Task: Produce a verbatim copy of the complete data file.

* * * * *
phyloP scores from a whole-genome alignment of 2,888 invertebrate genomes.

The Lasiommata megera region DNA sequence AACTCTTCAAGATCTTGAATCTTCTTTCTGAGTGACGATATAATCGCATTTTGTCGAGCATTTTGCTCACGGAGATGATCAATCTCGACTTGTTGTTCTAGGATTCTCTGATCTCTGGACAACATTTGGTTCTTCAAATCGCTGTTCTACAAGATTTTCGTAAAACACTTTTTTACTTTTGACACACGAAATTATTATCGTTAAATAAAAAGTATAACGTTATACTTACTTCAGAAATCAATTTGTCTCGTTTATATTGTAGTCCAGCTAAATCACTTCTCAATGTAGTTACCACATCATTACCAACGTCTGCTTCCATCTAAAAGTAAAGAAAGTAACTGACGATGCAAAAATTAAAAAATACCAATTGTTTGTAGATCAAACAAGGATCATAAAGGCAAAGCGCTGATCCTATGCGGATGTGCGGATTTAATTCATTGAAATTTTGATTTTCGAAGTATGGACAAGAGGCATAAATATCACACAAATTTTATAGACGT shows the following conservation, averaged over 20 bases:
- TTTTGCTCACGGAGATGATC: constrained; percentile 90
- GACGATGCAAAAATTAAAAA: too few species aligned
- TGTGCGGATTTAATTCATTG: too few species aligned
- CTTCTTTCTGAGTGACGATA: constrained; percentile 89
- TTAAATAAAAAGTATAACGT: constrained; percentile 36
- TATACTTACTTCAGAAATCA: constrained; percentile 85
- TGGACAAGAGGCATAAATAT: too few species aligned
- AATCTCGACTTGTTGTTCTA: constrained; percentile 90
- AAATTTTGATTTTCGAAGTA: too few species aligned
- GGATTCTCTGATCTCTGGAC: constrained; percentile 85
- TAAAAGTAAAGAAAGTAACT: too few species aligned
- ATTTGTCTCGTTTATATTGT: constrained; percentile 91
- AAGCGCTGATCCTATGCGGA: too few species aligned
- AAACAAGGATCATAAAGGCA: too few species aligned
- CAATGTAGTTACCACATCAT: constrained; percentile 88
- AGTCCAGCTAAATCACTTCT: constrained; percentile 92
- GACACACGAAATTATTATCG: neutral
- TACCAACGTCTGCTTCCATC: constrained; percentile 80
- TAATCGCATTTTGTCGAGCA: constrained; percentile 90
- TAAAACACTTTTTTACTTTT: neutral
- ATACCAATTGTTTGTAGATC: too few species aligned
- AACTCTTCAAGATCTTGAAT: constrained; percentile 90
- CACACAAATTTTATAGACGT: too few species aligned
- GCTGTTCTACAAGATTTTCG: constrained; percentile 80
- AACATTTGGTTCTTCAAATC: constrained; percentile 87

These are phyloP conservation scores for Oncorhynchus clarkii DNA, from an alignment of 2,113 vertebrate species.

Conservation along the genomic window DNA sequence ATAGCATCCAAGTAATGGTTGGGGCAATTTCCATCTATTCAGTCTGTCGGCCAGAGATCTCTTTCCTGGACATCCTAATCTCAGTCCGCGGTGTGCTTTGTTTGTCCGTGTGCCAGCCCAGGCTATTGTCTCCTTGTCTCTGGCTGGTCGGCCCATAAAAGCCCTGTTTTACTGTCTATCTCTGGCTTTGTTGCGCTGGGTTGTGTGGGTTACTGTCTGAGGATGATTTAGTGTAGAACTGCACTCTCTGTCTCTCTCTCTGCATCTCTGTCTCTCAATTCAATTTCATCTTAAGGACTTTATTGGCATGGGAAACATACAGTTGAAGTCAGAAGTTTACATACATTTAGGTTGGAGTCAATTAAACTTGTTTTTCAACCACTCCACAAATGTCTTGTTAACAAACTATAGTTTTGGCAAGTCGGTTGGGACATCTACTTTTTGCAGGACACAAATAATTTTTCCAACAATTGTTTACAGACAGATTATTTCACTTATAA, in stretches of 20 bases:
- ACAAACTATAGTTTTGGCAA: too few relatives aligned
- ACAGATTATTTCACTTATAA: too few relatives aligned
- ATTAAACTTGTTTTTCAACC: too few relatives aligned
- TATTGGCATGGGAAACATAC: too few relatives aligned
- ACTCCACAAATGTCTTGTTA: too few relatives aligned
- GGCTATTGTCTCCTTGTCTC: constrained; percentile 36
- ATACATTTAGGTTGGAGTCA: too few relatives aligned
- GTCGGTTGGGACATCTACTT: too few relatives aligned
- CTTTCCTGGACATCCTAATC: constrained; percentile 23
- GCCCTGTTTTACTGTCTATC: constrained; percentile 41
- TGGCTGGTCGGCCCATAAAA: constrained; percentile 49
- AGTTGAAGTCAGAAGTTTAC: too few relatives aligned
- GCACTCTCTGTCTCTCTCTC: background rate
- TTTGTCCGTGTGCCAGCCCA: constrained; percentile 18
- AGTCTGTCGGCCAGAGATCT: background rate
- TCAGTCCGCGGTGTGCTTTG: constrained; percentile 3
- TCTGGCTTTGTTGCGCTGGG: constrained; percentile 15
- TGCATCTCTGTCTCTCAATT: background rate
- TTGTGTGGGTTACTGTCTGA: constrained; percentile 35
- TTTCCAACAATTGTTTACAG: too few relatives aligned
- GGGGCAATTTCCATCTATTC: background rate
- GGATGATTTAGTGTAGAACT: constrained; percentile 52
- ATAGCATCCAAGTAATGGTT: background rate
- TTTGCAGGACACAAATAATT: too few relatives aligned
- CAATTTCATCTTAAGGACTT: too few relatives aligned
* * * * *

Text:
phyloP scores from a whole-genome alignment of 2,888 invertebrate genomes.

The Lasiommata megera region DNA sequence AACTCTTCAAGATCTTGAATCTTCTTTCTGAGTGACGATATAATCGCATTTTGTCGAGCATTTTGCTCACGGAGATGATCAATCTCGACTTGTTGTTCTAGGATTCTCTGATCTCTGGACAACATTTGGTTCTTCAAATCGCTGTTCTACAAGATTTTCGTAAAACACTTTTTTACTTTTGACACACGAAATTATTATCGTTAAATAAAAAGTATAACGTTATACTTACTTCAGAAATCAATTTGTCTCGTTTATATTGTAGTCCAGCTAAATCACTTCTCAATGTAGTTACCACATCATTACCAACGTCTGCTTCCATCTAAAAGTAAAGAAAGTAACTGACGATGCAAAAATTAAAAAATACCAATTGTTTGTAGATCAAACAAGGATCATAAAGGCAAAGCGCTGATCCTATGCGGATGTGCGGATTTAATTCATTGAAATTTTGATTTTCGAAGTATGGACAAGAGGCATAAATATCACACAAATTTTATAGACGT shows the following conservation, averaged over 20 bases:
- TTTTGCTCACGGAGATGATC: constrained; percentile 90
- GACGATGCAAAAATTAAAAA: too few species aligned
- TGTGCGGATTTAATTCATTG: too few species aligned
- CTTCTTTCTGAGTGACGATA: constrained; percentile 89
- TTAAATAAAAAGTATAACGT: constrained; percentile 36
- TATACTTACTTCAGAAATCA: constrained; percentile 85
- TGGACAAGAGGCATAAATAT: too few species aligned
- AATCTCGACTTGTTGTTCTA: constrained; percentile 90
- AAATTTTGATTTTCGAAGTA: too few species aligned
- GGATTCTCTGATCTCTGGAC: constrained; percentile 85
- TAAAAGTAAAGAAAGTAACT: too few species aligned
- ATTTGTCTCGTTTATATTGT: constrained; percentile 91
- AAGCGCTGATCCTATGCGGA: too few species aligned
- AAACAAGGATCATAAAGGCA: too few species aligned
- CAATGTAGTTACCACATCAT: constrained; percentile 88
- AGTCCAGCTAAATCACTTCT: constrained; percentile 92
- GACACACGAAATTATTATCG: neutral
- TACCAACGTCTGCTTCCATC: constrained; percentile 80
- TAATCGCATTTTGTCGAGCA: constrained; percentile 90
- TAAAACACTTTTTTACTTTT: neutral
- ATACCAATTGTTTGTAGATC: too few species aligned
- AACTCTTCAAGATCTTGAAT: constrained; percentile 90
- CACACAAATTTTATAGACGT: too few species aligned
- GCTGTTCTACAAGATTTTCG: constrained; percentile 80
- AACATTTGGTTCTTCAAATC: constrained; percentile 87

These are phyloP conservation scores for Oncorhynchus clarkii DNA, from an alignment of 2,113 vertebrate species.

Conservation along the genomic window DNA sequence ATAGCATCCAAGTAATGGTTGGGGCAATTTCCATCTATTCAGTCTGTCGGCCAGAGATCTCTTTCCTGGACATCCTAATCTCAGTCCGCGGTGTGCTTTGTTTGTCCGTGTGCCAGCCCAGGCTATTGTCTCCTTGTCTCTGGCTGGTCGGCCCATAAAAGCCCTGTTTTACTGTCTATCTCTGGCTTTGTTGCGCTGGGTTGTGTGGGTTACTGTCTGAGGATGATTTAGTGTAGAACTGCACTCTCTGTCTCTCTCTCTGCATCTCTGTCTCTCAATTCAATTTCATCTTAAGGACTTTATTGGCATGGGAAACATACAGTTGAAGTCAGAAGTTTACATACATTTAGGTTGGAGTCAATTAAACTTGTTTTTCAACCACTCCACAAATGTCTTGTTAACAAACTATAGTTTTGGCAAGTCGGTTGGGACATCTACTTTTTGCAGGACACAAATAATTTTTCCAACAATTGTTTACAGACAGATTATTTCACTTATAA, in stretches of 20 bases:
- ACAAACTATAGTTTTGGCAA: too few relatives aligned
- ACAGATTATTTCACTTATAA: too few relatives aligned
- ATTAAACTTGTTTTTCAACC: too few relatives aligned
- TATTGGCATGGGAAACATAC: too few relatives aligned
- ACTCCACAAATGTCTTGTTA: too few relatives aligned
- GGCTATTGTCTCCTTGTCTC: constrained; percentile 36
- ATACATTTAGGTTGGAGTCA: too few relatives aligned
- GTCGGTTGGGACATCTACTT: too few relatives aligned
- CTTTCCTGGACATCCTAATC: constrained; percentile 23
- GCCCTGTTTTACTGTCTATC: constrained; percentile 41
- TGGCTGGTCGGCCCATAAAA: constrained; percentile 49
- AGTTGAAGTCAGAAGTTTAC: too few relatives aligned
- GCACTCTCTGTCTCTCTCTC: background rate
- TTTGTCCGTGTGCCAGCCCA: constrained; percentile 18
- AGTCTGTCGGCCAGAGATCT: background rate
- TCAGTCCGCGGTGTGCTTTG: constrained; percentile 3
- TCTGGCTTTGTTGCGCTGGG: constrained; percentile 15
- TGCATCTCTGTCTCTCAATT: background rate
- TTGTGTGGGTTACTGTCTGA: constrained; percentile 35
- TTTCCAACAATTGTTTACAG: too few relatives aligned
- GGGGCAATTTCCATCTATTC: background rate
- GGATGATTTAGTGTAGAACT: constrained; percentile 52
- ATAGCATCCAAGTAATGGTT: background rate
- TTTGCAGGACACAAATAATT: too few relatives aligned
- CAATTTCATCTTAAGGACTT: too few relatives aligned